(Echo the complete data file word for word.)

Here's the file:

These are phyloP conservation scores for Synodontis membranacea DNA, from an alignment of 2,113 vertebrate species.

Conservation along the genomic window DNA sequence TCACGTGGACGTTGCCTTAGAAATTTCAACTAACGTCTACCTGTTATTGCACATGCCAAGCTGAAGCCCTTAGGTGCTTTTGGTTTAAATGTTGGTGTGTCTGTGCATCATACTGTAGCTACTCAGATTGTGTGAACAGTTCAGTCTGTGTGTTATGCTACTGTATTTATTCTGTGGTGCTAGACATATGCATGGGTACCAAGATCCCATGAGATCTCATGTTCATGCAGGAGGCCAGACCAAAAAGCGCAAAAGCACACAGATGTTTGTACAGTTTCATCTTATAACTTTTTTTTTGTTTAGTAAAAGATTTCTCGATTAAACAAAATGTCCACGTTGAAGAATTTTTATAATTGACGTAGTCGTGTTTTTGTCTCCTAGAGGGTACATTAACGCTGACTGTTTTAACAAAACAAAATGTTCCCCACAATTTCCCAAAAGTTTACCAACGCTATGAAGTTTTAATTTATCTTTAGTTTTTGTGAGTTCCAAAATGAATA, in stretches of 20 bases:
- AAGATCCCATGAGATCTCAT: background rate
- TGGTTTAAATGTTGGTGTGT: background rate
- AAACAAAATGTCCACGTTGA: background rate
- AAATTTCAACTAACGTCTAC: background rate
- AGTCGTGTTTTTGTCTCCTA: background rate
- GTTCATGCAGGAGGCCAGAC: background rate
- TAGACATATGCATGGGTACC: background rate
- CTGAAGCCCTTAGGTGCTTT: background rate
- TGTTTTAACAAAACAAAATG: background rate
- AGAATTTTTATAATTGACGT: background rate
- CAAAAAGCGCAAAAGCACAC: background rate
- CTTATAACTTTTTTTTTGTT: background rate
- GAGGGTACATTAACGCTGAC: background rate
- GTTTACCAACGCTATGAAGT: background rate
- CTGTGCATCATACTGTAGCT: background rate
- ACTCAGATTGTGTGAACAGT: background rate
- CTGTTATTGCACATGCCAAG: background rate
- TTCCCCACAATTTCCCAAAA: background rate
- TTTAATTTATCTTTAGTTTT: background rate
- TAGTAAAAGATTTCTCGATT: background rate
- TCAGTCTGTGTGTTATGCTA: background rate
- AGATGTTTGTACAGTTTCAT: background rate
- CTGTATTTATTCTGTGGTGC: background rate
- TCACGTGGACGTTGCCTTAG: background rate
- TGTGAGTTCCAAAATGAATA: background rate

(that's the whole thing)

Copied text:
These are phyloP conservation scores for Synodontis membranacea DNA, from an alignment of 2,113 vertebrate species.

Conservation along the genomic window DNA sequence TCACGTGGACGTTGCCTTAGAAATTTCAACTAACGTCTACCTGTTATTGCACATGCCAAGCTGAAGCCCTTAGGTGCTTTTGGTTTAAATGTTGGTGTGTCTGTGCATCATACTGTAGCTACTCAGATTGTGTGAACAGTTCAGTCTGTGTGTTATGCTACTGTATTTATTCTGTGGTGCTAGACATATGCATGGGTACCAAGATCCCATGAGATCTCATGTTCATGCAGGAGGCCAGACCAAAAAGCGCAAAAGCACACAGATGTTTGTACAGTTTCATCTTATAACTTTTTTTTTGTTTAGTAAAAGATTTCTCGATTAAACAAAATGTCCACGTTGAAGAATTTTTATAATTGACGTAGTCGTGTTTTTGTCTCCTAGAGGGTACATTAACGCTGACTGTTTTAACAAAACAAAATGTTCCCCACAATTTCCCAAAAGTTTACCAACGCTATGAAGTTTTAATTTATCTTTAGTTTTTGTGAGTTCCAAAATGAATA, in stretches of 20 bases:
- AAGATCCCATGAGATCTCAT: background rate
- TGGTTTAAATGTTGGTGTGT: background rate
- AAACAAAATGTCCACGTTGA: background rate
- AAATTTCAACTAACGTCTAC: background rate
- AGTCGTGTTTTTGTCTCCTA: background rate
- GTTCATGCAGGAGGCCAGAC: background rate
- TAGACATATGCATGGGTACC: background rate
- CTGAAGCCCTTAGGTGCTTT: background rate
- TGTTTTAACAAAACAAAATG: background rate
- AGAATTTTTATAATTGACGT: background rate
- CAAAAAGCGCAAAAGCACAC: background rate
- CTTATAACTTTTTTTTTGTT: background rate
- GAGGGTACATTAACGCTGAC: background rate
- GTTTACCAACGCTATGAAGT: background rate
- CTGTGCATCATACTGTAGCT: background rate
- ACTCAGATTGTGTGAACAGT: background rate
- CTGTTATTGCACATGCCAAG: background rate
- TTCCCCACAATTTCCCAAAA: background rate
- TTTAATTTATCTTTAGTTTT: background rate
- TAGTAAAAGATTTCTCGATT: background rate
- TCAGTCTGTGTGTTATGCTA: background rate
- AGATGTTTGTACAGTTTCAT: background rate
- CTGTATTTATTCTGTGGTGC: background rate
- TCACGTGGACGTTGCCTTAG: background rate
- TGTGAGTTCCAAAATGAATA: background rate